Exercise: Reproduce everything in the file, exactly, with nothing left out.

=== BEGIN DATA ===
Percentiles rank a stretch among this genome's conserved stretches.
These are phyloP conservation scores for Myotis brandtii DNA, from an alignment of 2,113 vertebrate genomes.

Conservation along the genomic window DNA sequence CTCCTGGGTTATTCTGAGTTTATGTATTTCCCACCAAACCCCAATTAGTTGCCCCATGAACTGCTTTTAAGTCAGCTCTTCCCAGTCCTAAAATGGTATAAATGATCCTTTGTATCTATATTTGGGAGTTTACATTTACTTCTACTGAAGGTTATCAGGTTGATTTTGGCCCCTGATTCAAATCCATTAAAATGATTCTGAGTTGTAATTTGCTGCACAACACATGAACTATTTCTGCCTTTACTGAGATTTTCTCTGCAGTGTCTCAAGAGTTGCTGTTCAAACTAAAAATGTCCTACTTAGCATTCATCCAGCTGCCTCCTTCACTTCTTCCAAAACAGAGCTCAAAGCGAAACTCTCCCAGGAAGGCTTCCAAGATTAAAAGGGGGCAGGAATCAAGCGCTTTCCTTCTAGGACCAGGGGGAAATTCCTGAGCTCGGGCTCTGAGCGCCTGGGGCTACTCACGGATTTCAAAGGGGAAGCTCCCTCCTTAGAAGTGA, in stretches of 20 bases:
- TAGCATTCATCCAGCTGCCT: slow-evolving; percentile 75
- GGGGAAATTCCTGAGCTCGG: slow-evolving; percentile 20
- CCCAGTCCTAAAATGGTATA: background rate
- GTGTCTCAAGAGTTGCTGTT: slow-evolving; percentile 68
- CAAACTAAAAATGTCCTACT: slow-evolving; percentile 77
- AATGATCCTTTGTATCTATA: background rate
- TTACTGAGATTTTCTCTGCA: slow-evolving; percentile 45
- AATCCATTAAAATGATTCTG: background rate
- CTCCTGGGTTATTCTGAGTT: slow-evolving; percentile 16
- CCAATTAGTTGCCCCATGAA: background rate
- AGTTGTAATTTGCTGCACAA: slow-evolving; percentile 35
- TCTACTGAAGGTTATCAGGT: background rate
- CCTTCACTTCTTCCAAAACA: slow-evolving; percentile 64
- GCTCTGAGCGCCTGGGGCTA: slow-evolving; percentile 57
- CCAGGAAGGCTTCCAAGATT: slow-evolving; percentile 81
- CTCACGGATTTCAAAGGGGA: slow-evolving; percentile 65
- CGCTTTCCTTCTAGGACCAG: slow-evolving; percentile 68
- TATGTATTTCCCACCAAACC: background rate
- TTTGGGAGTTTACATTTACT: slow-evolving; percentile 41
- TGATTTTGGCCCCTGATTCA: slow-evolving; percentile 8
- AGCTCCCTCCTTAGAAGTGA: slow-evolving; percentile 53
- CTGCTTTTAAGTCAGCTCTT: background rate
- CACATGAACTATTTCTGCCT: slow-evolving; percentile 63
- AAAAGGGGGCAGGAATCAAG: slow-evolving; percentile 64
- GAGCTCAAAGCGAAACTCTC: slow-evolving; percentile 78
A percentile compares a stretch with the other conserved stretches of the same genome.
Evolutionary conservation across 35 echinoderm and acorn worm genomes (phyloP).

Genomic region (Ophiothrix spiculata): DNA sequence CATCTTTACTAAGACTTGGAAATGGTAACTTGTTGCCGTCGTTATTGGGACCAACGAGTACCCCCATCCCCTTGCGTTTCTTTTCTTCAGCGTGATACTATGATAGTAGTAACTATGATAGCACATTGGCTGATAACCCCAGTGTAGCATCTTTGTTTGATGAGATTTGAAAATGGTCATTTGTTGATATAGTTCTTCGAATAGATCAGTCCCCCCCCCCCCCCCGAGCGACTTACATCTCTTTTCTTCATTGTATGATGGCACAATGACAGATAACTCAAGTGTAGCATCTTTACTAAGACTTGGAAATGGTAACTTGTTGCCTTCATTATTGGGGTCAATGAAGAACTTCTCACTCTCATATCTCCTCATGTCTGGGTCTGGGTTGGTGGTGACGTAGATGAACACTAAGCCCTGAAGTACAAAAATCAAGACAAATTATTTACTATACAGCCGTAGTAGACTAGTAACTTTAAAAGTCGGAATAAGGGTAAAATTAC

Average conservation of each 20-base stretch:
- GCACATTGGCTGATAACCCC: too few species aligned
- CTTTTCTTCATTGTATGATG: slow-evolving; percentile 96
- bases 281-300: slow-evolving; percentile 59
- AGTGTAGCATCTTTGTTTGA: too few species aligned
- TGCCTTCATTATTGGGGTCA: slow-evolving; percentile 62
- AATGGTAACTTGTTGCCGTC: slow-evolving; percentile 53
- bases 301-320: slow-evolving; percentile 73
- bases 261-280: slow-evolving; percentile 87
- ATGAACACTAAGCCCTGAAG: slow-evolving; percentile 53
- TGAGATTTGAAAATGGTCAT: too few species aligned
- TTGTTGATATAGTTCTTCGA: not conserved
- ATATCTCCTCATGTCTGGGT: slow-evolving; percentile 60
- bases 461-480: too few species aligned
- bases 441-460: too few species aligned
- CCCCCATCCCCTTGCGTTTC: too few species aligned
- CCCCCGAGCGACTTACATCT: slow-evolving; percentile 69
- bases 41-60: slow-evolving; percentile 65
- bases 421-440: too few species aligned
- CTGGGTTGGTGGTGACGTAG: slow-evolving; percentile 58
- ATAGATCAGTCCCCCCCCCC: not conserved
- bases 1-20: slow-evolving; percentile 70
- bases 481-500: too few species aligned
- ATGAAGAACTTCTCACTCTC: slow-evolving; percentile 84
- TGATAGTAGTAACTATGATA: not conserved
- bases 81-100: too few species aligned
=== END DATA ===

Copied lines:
Percentiles rank a stretch among this genome's conserved stretches.
These are phyloP conservation scores for Myotis brandtii DNA, from an alignment of 2,113 vertebrate genomes.

Conservation along the genomic window DNA sequence CTCCTGGGTTATTCTGAGTTTATGTATTTCCCACCAAACCCCAATTAGTTGCCCCATGAACTGCTTTTAAGTCAGCTCTTCCCAGTCCTAAAATGGTATAAATGATCCTTTGTATCTATATTTGGGAGTTTACATTTACTTCTACTGAAGGTTATCAGGTTGATTTTGGCCCCTGATTCAAATCCATTAAAATGATTCTGAGTTGTAATTTGCTGCACAACACATGAACTATTTCTGCCTTTACTGAGATTTTCTCTGCAGTGTCTCAAGAGTTGCTGTTCAAACTAAAAATGTCCTACTTAGCATTCATCCAGCTGCCTCCTTCACTTCTTCCAAAACAGAGCTCAAAGCGAAACTCTCCCAGGAAGGCTTCCAAGATTAAAAGGGGGCAGGAATCAAGCGCTTTCCTTCTAGGACCAGGGGGAAATTCCTGAGCTCGGGCTCTGAGCGCCTGGGGCTACTCACGGATTTCAAAGGGGAAGCTCCCTCCTTAGAAGTGA, in stretches of 20 bases:
- TAGCATTCATCCAGCTGCCT: slow-evolving; percentile 75
- GGGGAAATTCCTGAGCTCGG: slow-evolving; percentile 20
- CCCAGTCCTAAAATGGTATA: background rate
- GTGTCTCAAGAGTTGCTGTT: slow-evolving; percentile 68
- CAAACTAAAAATGTCCTACT: slow-evolving; percentile 77
- AATGATCCTTTGTATCTATA: background rate
- TTACTGAGATTTTCTCTGCA: slow-evolving; percentile 45
- AATCCATTAAAATGATTCTG: background rate
- CTCCTGGGTTATTCTGAGTT: slow-evolving; percentile 16
- CCAATTAGTTGCCCCATGAA: background rate
- AGTTGTAATTTGCTGCACAA: slow-evolving; percentile 35
- TCTACTGAAGGTTATCAGGT: background rate
- CCTTCACTTCTTCCAAAACA: slow-evolving; percentile 64
- GCTCTGAGCGCCTGGGGCTA: slow-evolving; percentile 57
- CCAGGAAGGCTTCCAAGATT: slow-evolving; percentile 81
- CTCACGGATTTCAAAGGGGA: slow-evolving; percentile 65
- CGCTTTCCTTCTAGGACCAG: slow-evolving; percentile 68
- TATGTATTTCCCACCAAACC: background rate
- TTTGGGAGTTTACATTTACT: slow-evolving; percentile 41
- TGATTTTGGCCCCTGATTCA: slow-evolving; percentile 8
- AGCTCCCTCCTTAGAAGTGA: slow-evolving; percentile 53
- CTGCTTTTAAGTCAGCTCTT: background rate
- CACATGAACTATTTCTGCCT: slow-evolving; percentile 63
- AAAAGGGGGCAGGAATCAAG: slow-evolving; percentile 64
- GAGCTCAAAGCGAAACTCTC: slow-evolving; percentile 78
A percentile compares a stretch with the other conserved stretches of the same genome.
Evolutionary conservation across 35 echinoderm and acorn worm genomes (phyloP).

Genomic region (Ophiothrix spiculata): DNA sequence CATCTTTACTAAGACTTGGAAATGGTAACTTGTTGCCGTCGTTATTGGGACCAACGAGTACCCCCATCCCCTTGCGTTTCTTTTCTTCAGCGTGATACTATGATAGTAGTAACTATGATAGCACATTGGCTGATAACCCCAGTGTAGCATCTTTGTTTGATGAGATTTGAAAATGGTCATTTGTTGATATAGTTCTTCGAATAGATCAGTCCCCCCCCCCCCCCCGAGCGACTTACATCTCTTTTCTTCATTGTATGATGGCACAATGACAGATAACTCAAGTGTAGCATCTTTACTAAGACTTGGAAATGGTAACTTGTTGCCTTCATTATTGGGGTCAATGAAGAACTTCTCACTCTCATATCTCCTCATGTCTGGGTCTGGGTTGGTGGTGACGTAGATGAACACTAAGCCCTGAAGTACAAAAATCAAGACAAATTATTTACTATACAGCCGTAGTAGACTAGTAACTTTAAAAGTCGGAATAAGGGTAAAATTAC

Average conservation of each 20-base stretch:
- GCACATTGGCTGATAACCCC: too few species aligned
- CTTTTCTTCATTGTATGATG: slow-evolving; percentile 96
- bases 281-300: slow-evolving; percentile 59
- AGTGTAGCATCTTTGTTTGA: too few species aligned
- TGCCTTCATTATTGGGGTCA: slow-evolving; percentile 62
- AATGGTAACTTGTTGCCGTC: slow-evolving; percentile 53
- bases 301-320: slow-evolving; percentile 73
- bases 261-280: slow-evolving; percentile 87
- ATGAACACTAAGCCCTGAAG: slow-evolving; percentile 53
- TGAGATTTGAAAATGGTCAT: too few species aligned
- TTGTTGATATAGTTCTTCGA: not conserved
- ATATCTCCTCATGTCTGGGT: slow-evolving; percentile 60
- bases 461-480: too few species aligned
- bases 441-460: too few species aligned
- CCCCCATCCCCTTGCGTTTC: too few species aligned
- CCCCCGAGCGACTTACATCT: slow-evolving; percentile 69
- bases 41-60: slow-evolving; percentile 65
- bases 421-440: too few species aligned
- CTGGGTTGGTGGTGACGTAG: slow-evolving; percentile 58
- ATAGATCAGTCCCCCCCCCC: not conserved
- bases 1-20: slow-evolving; percentile 70
- bases 481-500: too few species aligned
- ATGAAGAACTTCTCACTCTC: slow-evolving; percentile 84
- TGATAGTAGTAACTATGATA: not conserved
- bases 81-100: too few species aligned